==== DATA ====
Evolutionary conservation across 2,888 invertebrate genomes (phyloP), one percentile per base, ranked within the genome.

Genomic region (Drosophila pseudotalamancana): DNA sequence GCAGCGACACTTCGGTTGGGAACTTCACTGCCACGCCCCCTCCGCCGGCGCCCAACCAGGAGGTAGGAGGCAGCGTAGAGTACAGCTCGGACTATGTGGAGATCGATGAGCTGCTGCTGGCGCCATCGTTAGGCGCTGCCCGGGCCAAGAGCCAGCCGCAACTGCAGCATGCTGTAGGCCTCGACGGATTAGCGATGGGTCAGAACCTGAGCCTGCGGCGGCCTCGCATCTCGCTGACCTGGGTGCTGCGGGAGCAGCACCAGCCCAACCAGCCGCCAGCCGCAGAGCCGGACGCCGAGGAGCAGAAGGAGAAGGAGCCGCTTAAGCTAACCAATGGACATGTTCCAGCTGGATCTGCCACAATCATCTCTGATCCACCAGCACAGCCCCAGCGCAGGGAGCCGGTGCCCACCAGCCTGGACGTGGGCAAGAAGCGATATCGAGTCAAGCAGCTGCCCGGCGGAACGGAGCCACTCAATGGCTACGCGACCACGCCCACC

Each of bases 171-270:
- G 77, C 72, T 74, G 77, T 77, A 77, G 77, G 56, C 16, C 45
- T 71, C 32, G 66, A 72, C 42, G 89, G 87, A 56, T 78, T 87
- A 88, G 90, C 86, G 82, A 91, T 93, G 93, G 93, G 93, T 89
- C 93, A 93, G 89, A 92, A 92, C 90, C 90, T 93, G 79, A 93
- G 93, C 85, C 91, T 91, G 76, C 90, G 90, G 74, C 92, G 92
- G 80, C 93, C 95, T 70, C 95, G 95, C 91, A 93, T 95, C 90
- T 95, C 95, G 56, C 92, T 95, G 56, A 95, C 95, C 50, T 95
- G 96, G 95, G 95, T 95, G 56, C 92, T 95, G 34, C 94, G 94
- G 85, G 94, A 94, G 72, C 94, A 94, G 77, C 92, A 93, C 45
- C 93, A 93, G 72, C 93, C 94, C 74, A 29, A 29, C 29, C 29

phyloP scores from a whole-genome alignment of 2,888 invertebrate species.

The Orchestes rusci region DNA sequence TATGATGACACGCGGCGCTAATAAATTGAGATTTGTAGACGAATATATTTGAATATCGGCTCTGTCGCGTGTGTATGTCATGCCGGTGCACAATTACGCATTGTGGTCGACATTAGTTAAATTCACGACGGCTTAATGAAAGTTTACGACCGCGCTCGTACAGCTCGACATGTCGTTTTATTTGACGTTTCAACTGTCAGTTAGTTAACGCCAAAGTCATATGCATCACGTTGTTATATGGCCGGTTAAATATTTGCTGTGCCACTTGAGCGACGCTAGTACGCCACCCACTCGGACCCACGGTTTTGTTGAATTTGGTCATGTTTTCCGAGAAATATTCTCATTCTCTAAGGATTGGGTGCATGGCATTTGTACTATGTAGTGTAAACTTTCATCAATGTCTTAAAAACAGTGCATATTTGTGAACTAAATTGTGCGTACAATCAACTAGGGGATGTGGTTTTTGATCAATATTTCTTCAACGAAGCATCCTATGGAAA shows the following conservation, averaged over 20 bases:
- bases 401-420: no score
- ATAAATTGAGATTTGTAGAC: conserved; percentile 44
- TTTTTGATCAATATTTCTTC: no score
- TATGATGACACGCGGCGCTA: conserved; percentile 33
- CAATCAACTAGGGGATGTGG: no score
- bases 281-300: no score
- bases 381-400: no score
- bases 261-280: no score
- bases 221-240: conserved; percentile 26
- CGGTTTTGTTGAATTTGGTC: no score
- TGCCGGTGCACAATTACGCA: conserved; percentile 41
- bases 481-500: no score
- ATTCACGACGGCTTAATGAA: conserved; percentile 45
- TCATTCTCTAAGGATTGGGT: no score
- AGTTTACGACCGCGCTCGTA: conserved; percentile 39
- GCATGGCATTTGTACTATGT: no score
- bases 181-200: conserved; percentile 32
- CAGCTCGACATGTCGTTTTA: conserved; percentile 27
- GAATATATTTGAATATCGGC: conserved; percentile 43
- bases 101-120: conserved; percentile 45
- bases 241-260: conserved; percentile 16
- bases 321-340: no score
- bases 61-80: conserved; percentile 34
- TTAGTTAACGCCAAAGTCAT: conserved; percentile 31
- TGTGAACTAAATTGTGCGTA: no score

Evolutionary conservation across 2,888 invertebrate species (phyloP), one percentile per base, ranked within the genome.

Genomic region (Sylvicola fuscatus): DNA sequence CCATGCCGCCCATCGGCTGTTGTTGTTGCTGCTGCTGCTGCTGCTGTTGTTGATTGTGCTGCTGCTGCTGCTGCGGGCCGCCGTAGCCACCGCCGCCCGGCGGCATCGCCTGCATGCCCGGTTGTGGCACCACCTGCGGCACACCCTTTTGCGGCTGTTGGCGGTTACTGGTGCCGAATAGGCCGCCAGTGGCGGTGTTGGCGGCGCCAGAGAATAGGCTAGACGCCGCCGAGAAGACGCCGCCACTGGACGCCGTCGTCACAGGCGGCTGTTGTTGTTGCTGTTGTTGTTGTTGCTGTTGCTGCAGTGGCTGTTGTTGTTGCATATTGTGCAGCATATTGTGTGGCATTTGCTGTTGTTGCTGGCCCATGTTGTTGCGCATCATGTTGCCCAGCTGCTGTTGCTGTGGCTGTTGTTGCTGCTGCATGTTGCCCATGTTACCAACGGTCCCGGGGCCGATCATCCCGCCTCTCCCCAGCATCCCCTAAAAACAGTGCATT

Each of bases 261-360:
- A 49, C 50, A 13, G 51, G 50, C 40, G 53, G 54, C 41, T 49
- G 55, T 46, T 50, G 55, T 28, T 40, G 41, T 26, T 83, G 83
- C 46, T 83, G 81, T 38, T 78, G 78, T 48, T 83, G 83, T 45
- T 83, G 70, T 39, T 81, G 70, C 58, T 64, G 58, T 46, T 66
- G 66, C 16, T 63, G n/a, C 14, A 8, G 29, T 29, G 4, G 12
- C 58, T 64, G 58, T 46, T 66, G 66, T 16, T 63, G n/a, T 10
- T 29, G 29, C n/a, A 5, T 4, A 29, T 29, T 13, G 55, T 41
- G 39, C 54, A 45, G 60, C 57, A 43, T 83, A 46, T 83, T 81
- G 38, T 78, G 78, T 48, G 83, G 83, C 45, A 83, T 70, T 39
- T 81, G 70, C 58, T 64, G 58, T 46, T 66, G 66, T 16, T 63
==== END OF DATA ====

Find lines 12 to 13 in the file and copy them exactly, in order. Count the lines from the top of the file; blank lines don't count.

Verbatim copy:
- G 85, G 94, A 94, G 72, C 94, A 94, G 77, C 92, A 93, C 45
- C 93, A 93, G 72, C 93, C 94, C 74, A 29, A 29, C 29, C 29